My brother loved Spider-Man. When I say loved, I mean like creepily idolized the guy. Growing up, his entire room was decorated and he even had a Spider-Man bed set. Embarrassingly, we used to play hide and seek with his piggy bank, which as you probably guessed, was also Spider-Man.
I never really got into superheroes, but Scooby Doo was my dude. A mystery-solving, talking dog? It was a match from the start. Maybe that’s why I keep bringing home live animals (Sorry, Mom).
I loved Scooby Doo, but I still didn’t have a favorite hero. Then I went into middle school and met my homeroom teacher Krista Beron. She was incredibly nice and very inviting; we even called her mom. She helped turn bad days around just by being there to talk if her students needed. I didn’t see it then, but I had just met my first hero. Krista is currently battling cancer, but she’s winning that fight the way any hero would.
I entered high school sweating on my first day. When does the hazing happen? Which crowded, musty locker would I be launched into on my first day? What teacher on my schedule was the devilish tormentor seen on the television shows?
Throughout high school, I met more teachers who touched my heart and saved me. First it was Alisha Neinfeldt, a stern woman who expected dedication and results from her students. While at first I was a little frightened, I grew to appreciate the passion she carried for her job. She wanted her students to be the best we could be, and she saw the best in each of us. She kept me on the straight and narrow many times, molding me into a more responsible student. The last day of school came and left, and so did she. A hero was leaving.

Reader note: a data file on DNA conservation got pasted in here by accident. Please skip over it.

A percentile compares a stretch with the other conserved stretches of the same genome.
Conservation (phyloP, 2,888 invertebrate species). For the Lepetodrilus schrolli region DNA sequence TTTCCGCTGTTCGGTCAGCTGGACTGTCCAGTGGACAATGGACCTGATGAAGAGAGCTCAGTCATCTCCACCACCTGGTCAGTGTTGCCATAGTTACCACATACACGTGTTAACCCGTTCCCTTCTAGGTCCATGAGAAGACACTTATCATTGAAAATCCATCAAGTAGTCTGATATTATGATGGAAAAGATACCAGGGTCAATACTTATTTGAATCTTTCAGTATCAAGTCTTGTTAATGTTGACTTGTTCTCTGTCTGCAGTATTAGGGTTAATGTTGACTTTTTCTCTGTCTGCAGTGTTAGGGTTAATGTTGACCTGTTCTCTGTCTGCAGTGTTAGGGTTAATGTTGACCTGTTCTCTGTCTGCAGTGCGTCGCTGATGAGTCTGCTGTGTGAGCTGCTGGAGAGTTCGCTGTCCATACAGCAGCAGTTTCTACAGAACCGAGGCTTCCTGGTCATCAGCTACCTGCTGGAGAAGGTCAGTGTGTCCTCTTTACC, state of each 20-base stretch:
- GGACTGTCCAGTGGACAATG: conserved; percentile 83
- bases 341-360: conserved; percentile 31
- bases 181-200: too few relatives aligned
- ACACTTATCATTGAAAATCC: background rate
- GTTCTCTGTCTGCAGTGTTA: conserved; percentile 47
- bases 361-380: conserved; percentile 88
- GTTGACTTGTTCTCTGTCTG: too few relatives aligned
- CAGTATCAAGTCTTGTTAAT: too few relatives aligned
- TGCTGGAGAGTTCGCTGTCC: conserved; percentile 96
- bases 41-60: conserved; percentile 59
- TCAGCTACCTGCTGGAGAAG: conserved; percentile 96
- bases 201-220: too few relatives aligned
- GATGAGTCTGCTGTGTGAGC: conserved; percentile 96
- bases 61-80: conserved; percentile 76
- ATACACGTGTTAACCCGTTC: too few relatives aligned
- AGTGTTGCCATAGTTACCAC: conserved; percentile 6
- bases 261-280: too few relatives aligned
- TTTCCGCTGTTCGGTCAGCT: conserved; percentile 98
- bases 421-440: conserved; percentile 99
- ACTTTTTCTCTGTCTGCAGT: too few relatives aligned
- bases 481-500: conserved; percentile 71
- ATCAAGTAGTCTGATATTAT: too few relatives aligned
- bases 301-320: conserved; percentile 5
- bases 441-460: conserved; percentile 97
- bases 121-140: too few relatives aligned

The teacher who took her place, AJ Braun, was a younger guy fresh into teaching. He took compassion to the next level, always willing to sit down and talk with his students in a way that made everyone comfortable. He was an effective, fun educator. But he too moved to better his family, and again I was without a role model.
The next chapter of the hero book begins with a drawing of a Care Bear. Weird, I know, but it was an ice breaker. One given to the new assistant hockey coach, social studies teacher Eric Borre. At the time I was just being a smart ass, telling him he resembled the bear.
Little did I know he was going to take over the hockey program by the time I graduated and would also serve as someone I could turn to when the going got tough. He could tell when I was having a bad day, and whether I wanted to or not, he was going to have some smart comment to make me laugh. He made a lot of bad days into good ones, even if it was by asking me who kicked my puppy.
Around the same time, another rookie teacher in Brittney Hodgson joined the school. I found myself confiding in her when times got tough as well. Her room was right across the hall from Borre’s and sometimes she would join our conversations between classes. She too joined in on the banter and it became apparent that I had found a pair of heroes who worked together, even if it was by yelling “Penalty box” down the hallway when I walked their way.
Finally, English teachers Laura Deal and Andrea Armstrong had massive impacts on me. The biggest impact is the reason I’m typing this column—They helped me find my niche.
Through Armstrong’s mentoring in the school journalism course and Deal’s passion for literature that she instilled in me, I began to mold the rest of my life. Another set of heroes were helping me make life more interesting. At Western Technical College, Barb Stanke, Linda Duffy, Andrea Peirce, and Daniela Gonzalez Quezada continued to impact me.
I’m sure I missed some, but they know who they are. Teachers have a special way of impacting their students without even knowing it.I never had Spider-Man, but I did have something else. They say that not all heroes wear capes, and that couldn’t be more true—Some work in classrooms.So thank you to my heroes, named and unnamed, for putting up with awkward teenage me, and for molding me into the person I’m becoming. You saved me and many other students without even knowing it, even if it wasn’t from a burning building or an evil, scary villain.